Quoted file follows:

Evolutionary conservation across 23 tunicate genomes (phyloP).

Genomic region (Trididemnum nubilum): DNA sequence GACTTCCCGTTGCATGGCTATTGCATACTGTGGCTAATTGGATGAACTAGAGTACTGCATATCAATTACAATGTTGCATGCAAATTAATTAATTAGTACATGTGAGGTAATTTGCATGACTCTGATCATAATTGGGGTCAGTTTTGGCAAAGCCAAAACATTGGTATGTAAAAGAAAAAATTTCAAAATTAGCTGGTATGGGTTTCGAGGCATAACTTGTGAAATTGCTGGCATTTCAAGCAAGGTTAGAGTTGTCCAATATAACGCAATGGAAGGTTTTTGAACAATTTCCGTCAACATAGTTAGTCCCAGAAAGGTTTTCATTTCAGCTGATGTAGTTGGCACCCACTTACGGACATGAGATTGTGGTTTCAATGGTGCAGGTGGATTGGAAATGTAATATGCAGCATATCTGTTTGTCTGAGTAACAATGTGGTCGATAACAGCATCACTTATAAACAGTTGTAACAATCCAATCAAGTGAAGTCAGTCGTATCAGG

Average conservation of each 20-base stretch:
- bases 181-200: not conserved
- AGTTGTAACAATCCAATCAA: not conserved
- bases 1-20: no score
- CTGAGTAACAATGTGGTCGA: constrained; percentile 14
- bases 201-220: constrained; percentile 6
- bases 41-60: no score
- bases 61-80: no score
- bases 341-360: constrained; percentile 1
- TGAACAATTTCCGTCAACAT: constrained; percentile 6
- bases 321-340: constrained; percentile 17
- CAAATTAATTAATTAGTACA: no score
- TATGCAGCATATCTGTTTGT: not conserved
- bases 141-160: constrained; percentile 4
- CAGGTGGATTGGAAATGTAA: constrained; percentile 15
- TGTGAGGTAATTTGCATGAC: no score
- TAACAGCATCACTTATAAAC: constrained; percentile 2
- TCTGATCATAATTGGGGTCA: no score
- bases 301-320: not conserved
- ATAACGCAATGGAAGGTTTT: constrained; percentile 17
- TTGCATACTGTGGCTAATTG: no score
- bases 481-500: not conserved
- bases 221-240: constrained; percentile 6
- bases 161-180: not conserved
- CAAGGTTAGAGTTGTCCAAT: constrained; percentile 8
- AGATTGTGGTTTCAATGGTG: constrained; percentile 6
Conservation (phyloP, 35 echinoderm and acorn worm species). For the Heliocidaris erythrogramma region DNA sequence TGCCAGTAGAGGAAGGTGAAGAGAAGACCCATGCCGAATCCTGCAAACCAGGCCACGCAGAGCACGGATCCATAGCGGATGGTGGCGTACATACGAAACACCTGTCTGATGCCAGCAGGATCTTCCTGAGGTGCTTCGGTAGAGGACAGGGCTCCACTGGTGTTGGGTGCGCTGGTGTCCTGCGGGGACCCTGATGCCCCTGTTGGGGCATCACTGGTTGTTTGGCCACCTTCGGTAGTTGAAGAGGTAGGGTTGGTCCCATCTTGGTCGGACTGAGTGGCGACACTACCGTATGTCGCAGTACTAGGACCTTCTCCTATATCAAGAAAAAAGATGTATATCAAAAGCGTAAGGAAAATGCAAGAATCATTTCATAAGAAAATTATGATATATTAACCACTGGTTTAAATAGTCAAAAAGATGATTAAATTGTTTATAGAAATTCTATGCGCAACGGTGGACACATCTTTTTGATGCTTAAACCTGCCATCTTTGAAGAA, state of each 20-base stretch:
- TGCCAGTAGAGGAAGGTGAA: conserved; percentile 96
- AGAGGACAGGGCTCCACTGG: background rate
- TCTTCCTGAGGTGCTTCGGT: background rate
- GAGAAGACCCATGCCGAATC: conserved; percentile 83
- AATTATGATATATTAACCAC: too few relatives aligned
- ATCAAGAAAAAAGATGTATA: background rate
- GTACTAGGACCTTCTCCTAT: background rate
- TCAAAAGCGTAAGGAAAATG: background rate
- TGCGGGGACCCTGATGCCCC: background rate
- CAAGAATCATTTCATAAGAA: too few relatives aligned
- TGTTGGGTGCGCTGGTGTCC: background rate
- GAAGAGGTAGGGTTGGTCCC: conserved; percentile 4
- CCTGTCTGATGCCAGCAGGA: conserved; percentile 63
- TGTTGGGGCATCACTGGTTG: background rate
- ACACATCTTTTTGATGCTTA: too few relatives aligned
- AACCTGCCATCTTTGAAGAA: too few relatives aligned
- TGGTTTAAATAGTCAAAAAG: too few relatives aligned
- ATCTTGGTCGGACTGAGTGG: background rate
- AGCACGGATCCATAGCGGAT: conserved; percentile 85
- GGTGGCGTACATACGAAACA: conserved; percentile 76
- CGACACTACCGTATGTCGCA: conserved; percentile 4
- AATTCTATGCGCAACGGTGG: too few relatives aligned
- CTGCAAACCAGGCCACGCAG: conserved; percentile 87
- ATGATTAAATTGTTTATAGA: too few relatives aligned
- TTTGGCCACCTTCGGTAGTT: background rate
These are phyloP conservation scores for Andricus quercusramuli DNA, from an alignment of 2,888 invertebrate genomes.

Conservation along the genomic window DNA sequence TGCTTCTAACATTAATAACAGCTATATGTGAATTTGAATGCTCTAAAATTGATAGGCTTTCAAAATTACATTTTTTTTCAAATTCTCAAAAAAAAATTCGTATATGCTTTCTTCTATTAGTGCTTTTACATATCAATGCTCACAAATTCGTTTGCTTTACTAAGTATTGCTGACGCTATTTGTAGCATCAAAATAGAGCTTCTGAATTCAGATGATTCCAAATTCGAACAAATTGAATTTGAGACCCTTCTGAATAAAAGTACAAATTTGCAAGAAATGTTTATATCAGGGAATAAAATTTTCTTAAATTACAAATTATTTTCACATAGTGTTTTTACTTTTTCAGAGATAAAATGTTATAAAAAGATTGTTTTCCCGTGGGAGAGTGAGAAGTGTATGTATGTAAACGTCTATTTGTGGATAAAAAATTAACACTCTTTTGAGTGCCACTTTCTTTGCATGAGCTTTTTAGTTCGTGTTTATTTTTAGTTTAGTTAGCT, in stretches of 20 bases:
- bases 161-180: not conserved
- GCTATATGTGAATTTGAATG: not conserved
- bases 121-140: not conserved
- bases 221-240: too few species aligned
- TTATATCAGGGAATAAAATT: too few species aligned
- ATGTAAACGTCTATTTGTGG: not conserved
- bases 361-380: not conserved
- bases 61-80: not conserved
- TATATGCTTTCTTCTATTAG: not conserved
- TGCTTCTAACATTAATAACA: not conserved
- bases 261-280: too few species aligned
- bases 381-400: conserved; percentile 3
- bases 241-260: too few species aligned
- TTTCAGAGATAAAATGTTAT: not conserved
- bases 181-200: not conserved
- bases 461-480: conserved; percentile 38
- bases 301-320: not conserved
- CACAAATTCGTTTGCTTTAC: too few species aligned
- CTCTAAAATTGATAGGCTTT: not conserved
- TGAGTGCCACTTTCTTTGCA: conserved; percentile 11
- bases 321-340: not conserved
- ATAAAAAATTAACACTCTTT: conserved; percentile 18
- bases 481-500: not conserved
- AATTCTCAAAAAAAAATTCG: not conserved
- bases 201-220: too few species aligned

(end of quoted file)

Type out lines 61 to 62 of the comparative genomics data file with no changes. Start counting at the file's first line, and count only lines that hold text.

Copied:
- TTATATCAGGGAATAAAATT: too few species aligned
- ATGTAAACGTCTATTTGTGG: not conserved